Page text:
A Carowner Virus remedy rediscovered.
A 150+ year old remedy for the Carowner virus has recently been rediscovered.
It’s been shown to be very effective when used by many in the community. Unfortunately it’s largely in the trial stage in most countries, with only those dedicated to ridding society of the Carowner virus being involved. However some countries have taken it well past the trial stage years ago, and are reaping the benefits of far less deaths and injuries as a result.
Hint: Think safe and convenient walking and cycling!
Now, we don’t mean to be flippant in any way about the Corona Virus – Covid 19. It’s a very serious matter. WATAG has used Twitter to provide comment on the advantages of Active Transport in an emergency like this. (refer to the right hand side bar on all pages on our site). But we’ve also noted that whilst the Covid 19 will effectively be diminished in the relatively short term, the matter of safety for all is an ongoing issue into the future.
WATAG believes we should continue to be relentless in keeping the pressure on all levels of Government to give equity to walkers, cyclists and less-abled folk, and fund infrastructure fairly.
The articles below are to give you a sense that good infrastructure IS possible if only we can convince those who are responsible to build it, to provide the funds, and to act NOW rather than wait until the Carowner Virus is an even greater threat to our well-being.
Here’s what’s in this edition
- Danger at Dunlavin?
- Activity and Covid-19
- Walking is great
- Why does gender matter?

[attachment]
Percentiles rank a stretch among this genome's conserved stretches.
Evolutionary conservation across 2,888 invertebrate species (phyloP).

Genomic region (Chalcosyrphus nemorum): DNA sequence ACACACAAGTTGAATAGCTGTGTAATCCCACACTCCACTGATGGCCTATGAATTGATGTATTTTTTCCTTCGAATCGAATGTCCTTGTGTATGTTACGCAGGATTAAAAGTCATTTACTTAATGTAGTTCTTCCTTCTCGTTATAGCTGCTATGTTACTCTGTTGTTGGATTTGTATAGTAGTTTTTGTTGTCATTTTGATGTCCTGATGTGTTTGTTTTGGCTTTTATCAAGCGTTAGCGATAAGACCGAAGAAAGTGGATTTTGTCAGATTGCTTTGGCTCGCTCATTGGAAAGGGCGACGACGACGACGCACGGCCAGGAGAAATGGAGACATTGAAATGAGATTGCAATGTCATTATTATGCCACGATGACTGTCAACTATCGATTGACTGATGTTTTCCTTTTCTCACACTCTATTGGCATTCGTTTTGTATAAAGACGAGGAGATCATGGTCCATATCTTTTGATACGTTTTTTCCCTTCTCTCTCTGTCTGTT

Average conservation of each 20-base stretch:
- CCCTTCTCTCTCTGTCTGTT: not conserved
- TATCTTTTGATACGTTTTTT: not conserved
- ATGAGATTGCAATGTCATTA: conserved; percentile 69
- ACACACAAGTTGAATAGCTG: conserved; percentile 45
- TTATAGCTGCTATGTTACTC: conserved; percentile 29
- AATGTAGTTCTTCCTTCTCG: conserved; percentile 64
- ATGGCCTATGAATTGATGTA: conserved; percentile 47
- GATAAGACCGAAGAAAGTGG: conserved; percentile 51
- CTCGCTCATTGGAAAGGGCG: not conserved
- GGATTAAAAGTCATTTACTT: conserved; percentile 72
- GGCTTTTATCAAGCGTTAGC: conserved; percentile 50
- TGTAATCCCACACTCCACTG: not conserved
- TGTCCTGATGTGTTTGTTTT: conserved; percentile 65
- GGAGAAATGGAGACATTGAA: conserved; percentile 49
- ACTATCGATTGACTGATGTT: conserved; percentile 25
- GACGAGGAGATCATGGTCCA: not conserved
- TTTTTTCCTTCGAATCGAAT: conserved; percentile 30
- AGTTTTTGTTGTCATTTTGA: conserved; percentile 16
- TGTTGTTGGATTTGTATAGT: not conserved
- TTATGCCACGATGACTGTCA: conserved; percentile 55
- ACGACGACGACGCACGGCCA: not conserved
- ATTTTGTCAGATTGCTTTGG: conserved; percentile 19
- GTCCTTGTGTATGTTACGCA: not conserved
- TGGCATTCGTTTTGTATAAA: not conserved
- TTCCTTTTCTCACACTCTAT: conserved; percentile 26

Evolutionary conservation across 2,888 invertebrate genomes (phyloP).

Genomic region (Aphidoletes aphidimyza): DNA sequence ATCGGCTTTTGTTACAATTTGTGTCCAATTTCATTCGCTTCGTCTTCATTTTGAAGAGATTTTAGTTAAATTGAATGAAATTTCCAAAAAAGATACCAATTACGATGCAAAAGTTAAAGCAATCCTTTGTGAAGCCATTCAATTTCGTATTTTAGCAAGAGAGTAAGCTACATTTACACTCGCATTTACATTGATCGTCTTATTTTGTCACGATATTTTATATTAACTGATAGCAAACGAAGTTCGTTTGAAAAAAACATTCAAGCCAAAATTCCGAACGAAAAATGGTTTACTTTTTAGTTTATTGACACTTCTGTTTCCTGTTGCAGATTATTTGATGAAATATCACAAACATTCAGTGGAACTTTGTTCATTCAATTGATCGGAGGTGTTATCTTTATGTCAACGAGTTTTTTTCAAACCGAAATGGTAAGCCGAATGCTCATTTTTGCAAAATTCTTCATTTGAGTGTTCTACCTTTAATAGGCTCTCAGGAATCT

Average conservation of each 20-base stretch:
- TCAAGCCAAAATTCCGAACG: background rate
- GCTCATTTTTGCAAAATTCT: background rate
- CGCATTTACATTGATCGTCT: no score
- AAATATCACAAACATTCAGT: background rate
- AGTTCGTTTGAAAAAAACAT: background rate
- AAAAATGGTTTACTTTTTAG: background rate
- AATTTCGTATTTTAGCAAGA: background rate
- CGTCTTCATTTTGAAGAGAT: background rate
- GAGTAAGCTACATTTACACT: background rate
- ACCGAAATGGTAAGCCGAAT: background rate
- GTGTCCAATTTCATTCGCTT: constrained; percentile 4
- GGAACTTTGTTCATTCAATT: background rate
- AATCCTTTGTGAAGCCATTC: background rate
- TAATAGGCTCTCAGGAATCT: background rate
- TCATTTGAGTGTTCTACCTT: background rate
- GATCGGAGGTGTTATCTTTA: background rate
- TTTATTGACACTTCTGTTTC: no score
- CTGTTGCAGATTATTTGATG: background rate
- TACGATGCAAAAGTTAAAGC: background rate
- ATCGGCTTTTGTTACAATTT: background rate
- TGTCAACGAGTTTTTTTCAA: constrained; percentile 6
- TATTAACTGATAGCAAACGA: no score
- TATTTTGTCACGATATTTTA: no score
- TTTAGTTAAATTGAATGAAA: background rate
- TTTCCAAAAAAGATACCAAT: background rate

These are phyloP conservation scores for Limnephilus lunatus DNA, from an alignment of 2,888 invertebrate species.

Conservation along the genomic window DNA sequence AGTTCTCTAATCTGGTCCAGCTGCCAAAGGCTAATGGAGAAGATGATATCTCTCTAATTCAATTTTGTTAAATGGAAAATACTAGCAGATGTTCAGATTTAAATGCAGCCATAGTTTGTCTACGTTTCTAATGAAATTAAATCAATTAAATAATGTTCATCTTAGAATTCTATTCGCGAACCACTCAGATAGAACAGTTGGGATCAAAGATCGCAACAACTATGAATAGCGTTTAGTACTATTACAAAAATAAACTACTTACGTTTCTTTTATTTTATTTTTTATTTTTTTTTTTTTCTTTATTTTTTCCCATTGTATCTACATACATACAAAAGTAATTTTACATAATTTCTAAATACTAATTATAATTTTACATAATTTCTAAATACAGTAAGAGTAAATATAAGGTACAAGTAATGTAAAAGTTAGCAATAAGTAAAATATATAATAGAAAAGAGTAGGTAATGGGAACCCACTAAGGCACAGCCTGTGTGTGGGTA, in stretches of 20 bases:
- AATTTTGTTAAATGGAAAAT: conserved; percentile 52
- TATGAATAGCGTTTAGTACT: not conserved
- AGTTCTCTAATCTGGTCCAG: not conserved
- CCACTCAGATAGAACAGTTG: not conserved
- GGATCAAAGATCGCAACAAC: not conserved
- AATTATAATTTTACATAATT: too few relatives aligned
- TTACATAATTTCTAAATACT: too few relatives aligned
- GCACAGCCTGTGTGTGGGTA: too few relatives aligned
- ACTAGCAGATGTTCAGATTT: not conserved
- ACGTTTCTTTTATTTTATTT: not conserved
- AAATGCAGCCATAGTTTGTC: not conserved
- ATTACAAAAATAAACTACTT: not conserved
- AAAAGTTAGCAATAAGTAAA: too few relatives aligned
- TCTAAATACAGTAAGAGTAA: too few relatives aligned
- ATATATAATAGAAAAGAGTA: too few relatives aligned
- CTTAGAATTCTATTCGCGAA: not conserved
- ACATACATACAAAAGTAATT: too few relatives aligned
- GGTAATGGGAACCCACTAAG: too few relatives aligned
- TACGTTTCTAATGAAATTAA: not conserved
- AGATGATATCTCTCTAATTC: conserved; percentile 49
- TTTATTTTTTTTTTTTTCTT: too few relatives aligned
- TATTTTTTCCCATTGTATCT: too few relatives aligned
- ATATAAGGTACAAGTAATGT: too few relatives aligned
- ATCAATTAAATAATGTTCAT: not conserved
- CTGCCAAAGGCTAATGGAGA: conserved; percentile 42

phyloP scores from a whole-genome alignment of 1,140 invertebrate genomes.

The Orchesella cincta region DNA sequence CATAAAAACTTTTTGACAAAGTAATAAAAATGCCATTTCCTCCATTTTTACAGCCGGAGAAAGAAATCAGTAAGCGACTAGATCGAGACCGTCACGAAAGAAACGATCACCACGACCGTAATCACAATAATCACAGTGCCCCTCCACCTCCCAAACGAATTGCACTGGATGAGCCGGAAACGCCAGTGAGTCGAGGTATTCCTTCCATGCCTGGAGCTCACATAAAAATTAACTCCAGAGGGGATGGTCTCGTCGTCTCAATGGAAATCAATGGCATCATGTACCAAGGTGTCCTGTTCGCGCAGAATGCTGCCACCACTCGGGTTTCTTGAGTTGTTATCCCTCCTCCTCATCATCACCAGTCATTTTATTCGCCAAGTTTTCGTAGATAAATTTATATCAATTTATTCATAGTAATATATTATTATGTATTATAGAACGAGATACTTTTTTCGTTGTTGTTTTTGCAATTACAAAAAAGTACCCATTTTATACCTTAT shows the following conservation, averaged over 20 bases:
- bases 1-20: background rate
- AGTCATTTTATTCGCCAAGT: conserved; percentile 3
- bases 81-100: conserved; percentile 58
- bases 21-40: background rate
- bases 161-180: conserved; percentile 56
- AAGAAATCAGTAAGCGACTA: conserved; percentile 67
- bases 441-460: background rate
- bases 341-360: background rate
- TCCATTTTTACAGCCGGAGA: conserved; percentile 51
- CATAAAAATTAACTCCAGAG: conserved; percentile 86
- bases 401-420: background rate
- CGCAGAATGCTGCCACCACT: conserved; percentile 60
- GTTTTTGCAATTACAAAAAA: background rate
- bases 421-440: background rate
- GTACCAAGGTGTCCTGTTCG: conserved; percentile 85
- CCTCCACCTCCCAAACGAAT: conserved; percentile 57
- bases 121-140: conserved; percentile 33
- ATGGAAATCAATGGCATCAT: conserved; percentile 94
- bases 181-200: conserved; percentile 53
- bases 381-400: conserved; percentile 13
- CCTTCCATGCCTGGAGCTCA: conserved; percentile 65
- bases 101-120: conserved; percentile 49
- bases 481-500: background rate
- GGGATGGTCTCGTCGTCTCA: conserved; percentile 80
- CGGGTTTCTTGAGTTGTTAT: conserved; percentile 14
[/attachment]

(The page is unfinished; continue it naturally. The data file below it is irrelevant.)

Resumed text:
- What’s a WOONERF?
- Can high density living work here?
- How do YOU feel about electric scooters?
- Bicycles set to conquer the 2020’s
- The 20 minute neighbourhood
- Here’s a challenge
- Ten simple policies to subtract cars from our streets
- Does Tweeting help?
- Trackless Trams
- Higher air pollution health risk inside car, study finds
- A penny for your thoughts
- Box Hill Integrated Transport Strategy
- Transport is a moving experience
- Interested in being Active too? Here’s how.
- A question for YOU
- Help needed!!
Danger at Dunlavin?
Picture yourself here at the corner of Whitehorse Rd Nunawading and Dunlavin Rd.
You are walking, have a pram, using a wheelchair or riding bike (maybe even one with a trailer or a tandem).
You want to cross from Dunlavin Rd or you’ve just come from the Whitehorse City Offices, and you are heading south to Rooks Rd or the shops on the other side of Whitehorse Rd.
Or perhaps you’ve used the shared path rail trail accessed from Rooks Rd and are heading north.
This is a BAD crossing despite it being a vital north/south link recognised for over a decade in Council planning documents.
A Federal Government grant of $100,000 was spent a couple of years ago to improve the access for CARS turning from Whitehorse Rd into Dunlavin Rd. Suggestions made at the time to improve things for Active Transport users fell on deaf ears. But the car drivers are still not happy. The intersection is still very dangerous for them.
Local Councillors Ben Stennett and Prue Cutts have started a petition asking for this intersection to be upgraded. We hope the upgrade will be for ALL users, not just cars.
Unfortunately Council cannot take online petitions, and paper petition form has to be personally signed. WATAG suggests that you download a form by clicking here, fill it in and send it to the Councillors.